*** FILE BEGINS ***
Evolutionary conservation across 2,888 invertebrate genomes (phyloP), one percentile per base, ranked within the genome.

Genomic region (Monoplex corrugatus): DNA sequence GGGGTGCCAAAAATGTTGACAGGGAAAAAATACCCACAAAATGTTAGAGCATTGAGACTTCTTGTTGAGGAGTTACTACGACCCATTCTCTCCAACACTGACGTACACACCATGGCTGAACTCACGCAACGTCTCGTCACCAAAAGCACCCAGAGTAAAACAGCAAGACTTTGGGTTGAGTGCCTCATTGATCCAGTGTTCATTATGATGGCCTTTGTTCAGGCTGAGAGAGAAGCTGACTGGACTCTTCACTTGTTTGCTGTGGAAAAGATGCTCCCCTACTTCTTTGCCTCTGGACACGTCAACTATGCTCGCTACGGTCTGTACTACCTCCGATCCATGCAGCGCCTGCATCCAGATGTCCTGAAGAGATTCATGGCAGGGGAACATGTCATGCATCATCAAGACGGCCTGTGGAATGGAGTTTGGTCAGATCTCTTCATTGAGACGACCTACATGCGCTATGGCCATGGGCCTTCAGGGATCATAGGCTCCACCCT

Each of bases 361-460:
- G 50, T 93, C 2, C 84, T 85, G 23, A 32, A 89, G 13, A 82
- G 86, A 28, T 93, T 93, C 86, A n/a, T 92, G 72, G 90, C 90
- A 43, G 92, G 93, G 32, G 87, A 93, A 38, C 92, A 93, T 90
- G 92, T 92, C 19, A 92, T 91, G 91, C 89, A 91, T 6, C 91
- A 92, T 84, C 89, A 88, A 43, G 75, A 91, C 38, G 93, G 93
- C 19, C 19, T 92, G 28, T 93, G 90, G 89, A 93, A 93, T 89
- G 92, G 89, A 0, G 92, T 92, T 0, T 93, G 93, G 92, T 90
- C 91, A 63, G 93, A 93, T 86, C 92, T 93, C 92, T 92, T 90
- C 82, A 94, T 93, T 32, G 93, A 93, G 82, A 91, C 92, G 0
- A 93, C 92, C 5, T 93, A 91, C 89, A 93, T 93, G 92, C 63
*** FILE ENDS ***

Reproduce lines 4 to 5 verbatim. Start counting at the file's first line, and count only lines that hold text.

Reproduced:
- G 50, T 93, C 2, C 84, T 85, G 23, A 32, A 89, G 13, A 82
- G 86, A 28, T 93, T 93, C 86, A n/a, T 92, G 72, G 90, C 90